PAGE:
Conrad Wilde Gallery, 101 W. Sixth St., is remodeling its new space in the historic Steinfeld Warehouse. At an auction exhibition from 6 to 9 p.m., Saturday, Jan. 4, during First Saturday, take a peek at the construction work done thus far. Art by the gallery's regular artists, who specialize in abstraction and the use of unexpected materials, will be up for bid. Proceeds benefit the renovation fund. 622-8997; conradwildegallery.com.
Tucson sculptor Curt Brill is known for his wonderfully supple figures in bronze, most of them large-scale pieces that are as delicate and free as drawings. So his new works in The Levity of Gravity at ATLAS Fine Art Services, 41 S. Sixth Ave., are an interesting surprise. They're small and abstract, "stabiles"—the opposite of mobiles—that rest on pedestals or stick out from the wall. Painted in candy colors, they're poetic structures in wood and wire. The gallery is open from 11 a.m. to 6 p.m. Thursday through Saturday, Dec. 26 through Dec. 28, then closes until Jan. 2. The show continues through Saturday, Jan. 18. 622-2139.
Spill is a stunning figurative show of collaborative work by painter Bailey Doogan and photographer Ann Simmons-Myers, and sculptures and lithographs by the late Luis Jiménez, at Etherton Gallery, 135 S. Sixth Ave. Favorite images: the Milk series in which Doogan is veiled and dripping with spilled milk, and Chicano artist Jiménez's surprising litho of a settler taming the northern prairies with oxen and a plow. (See "Shock and Spill at Etherton," Tucson Weekly, Dec. 12, 2013.) The show continues through Feb. 1. The gallery is closed Christmas Day and New Year's Day, but otherwise open the usual hours, 11 a.m. to 5 p.m. Tuesday through Saturday. 624-7370; ethertongallery.com.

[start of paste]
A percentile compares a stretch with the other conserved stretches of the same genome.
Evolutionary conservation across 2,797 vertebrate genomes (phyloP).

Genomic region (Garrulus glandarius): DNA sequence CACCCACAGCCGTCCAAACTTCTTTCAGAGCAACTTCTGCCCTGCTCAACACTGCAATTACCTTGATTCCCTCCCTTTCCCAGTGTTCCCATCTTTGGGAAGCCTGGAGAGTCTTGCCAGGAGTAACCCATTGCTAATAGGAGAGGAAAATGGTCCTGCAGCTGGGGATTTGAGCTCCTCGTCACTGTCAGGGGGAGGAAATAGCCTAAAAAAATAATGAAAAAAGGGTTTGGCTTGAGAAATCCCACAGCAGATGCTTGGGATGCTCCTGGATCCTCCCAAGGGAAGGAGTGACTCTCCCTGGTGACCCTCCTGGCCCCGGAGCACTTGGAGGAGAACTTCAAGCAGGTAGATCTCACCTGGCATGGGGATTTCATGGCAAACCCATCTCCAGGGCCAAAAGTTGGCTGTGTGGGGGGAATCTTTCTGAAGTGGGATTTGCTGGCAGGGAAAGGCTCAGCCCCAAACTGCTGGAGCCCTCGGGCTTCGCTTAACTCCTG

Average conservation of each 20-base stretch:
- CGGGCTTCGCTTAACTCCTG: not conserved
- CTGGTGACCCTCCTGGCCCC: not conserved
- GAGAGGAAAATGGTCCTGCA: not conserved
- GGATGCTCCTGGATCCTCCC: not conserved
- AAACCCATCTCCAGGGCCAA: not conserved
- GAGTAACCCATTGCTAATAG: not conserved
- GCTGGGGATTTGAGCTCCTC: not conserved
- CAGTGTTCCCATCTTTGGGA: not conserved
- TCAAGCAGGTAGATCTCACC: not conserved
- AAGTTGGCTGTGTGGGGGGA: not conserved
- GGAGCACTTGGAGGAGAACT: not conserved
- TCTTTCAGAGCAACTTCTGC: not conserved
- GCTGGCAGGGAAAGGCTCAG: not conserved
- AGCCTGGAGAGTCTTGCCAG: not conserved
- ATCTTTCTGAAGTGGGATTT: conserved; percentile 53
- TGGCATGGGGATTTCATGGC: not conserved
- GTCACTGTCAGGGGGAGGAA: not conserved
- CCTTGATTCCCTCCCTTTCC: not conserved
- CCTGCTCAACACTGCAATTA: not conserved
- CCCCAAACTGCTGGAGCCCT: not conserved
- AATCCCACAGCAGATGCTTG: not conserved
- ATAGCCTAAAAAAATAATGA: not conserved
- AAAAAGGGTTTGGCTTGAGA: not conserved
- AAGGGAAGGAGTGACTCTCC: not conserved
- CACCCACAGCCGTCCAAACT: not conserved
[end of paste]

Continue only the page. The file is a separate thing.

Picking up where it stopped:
Sacred Machine Museum, 245 E. Congress St., No. 123, showcases the work of Tucson native Daniel Martin Díaz, who paints apocalyptic variations on Mexican sacred art. Open 5 to 8 p.m., Thursday and Friday, Dec. 26 and 27; 4 to 9 p.m., Saturday, Dec. 28. Reopens Jan. 2. 977-7102; www.sacredmachine.com.
Three figurative ceramic artists—by turns playful and colorful—have taken over Obsidian Gallery, 410 N. Toole Ave., No. 120, in the Historic Train Depot. Making up this exuberant trio are Californians Wesley Andregg of Santa Barbara County and Cheryl Tall of Encinitas, and Claire Loder of Bath, England. The gallery is open 11 a.m. to 6 p.m., Thursday through Saturday, Dec. 26 through Dec. 28, with extra holiday hours from noon to 3 p.m., Sunday, Dec. 29. Reopens Jan. 2. 577-3598; obsidian-gallery.com At Philabaum Glass Gallery and Studio, 711 S. Sixth Ave., proprietor Tom Philabaum, glass artist extraordinaire, cedes the spotlight to 11 other Arizona glass artists. They fill the space with glistening works in every glass technique: blown, fused, slump, lampworked, and mixed media. Artists include Jason Marstall, Cynthia Miller, Erika Parkin, Carole Perry and Louis Via. Open 10 a.m. to 5 p.m., Friday and Saturday, Dec. 27 and 28. Reopens Jan. 2. 884-7404; philabaumglass.com.
And don't forget the Tucson Museum of Art, 140 N. Main Ave., where you can check out the über-Christmas-y El Nacimiento, the gigantic Mexican Nativity scene assembled each year by Maria Luis Tena. Visits to El Nacimiento, in La Casa Cordova, are free. Paid admission gets you into the main museum, which is exhibiting the still-life paintings of William Shepherd, the wildlife art of Bob Kuhn and A Show of Hands, artwork in a variety of genres unified in its subject matter: the human hand. Closed Christmas Day, but otherwise open regular hours, including New Year's Day. 10 a.m. to 5 p.m., Wednesday through Saturday, with extra hours until 8 p.m. on Thursday; noon to 5 p.m., Sunday; closed Monday and Tuesday. $10 general, $8 seniors, $5 college students; free to ages 18 and younger. Free to all on the first Sunday of the month, Jan. 5. 624-2333; tucsonmuseumofart.org.
The Drawing Studio gallery and MOCA-Tucson, the museum of contemporary art, are closed through the holidays. MOCA reopens on Wednesday, Jan. 8; The Drawing Studio on Friday, Jan. 10.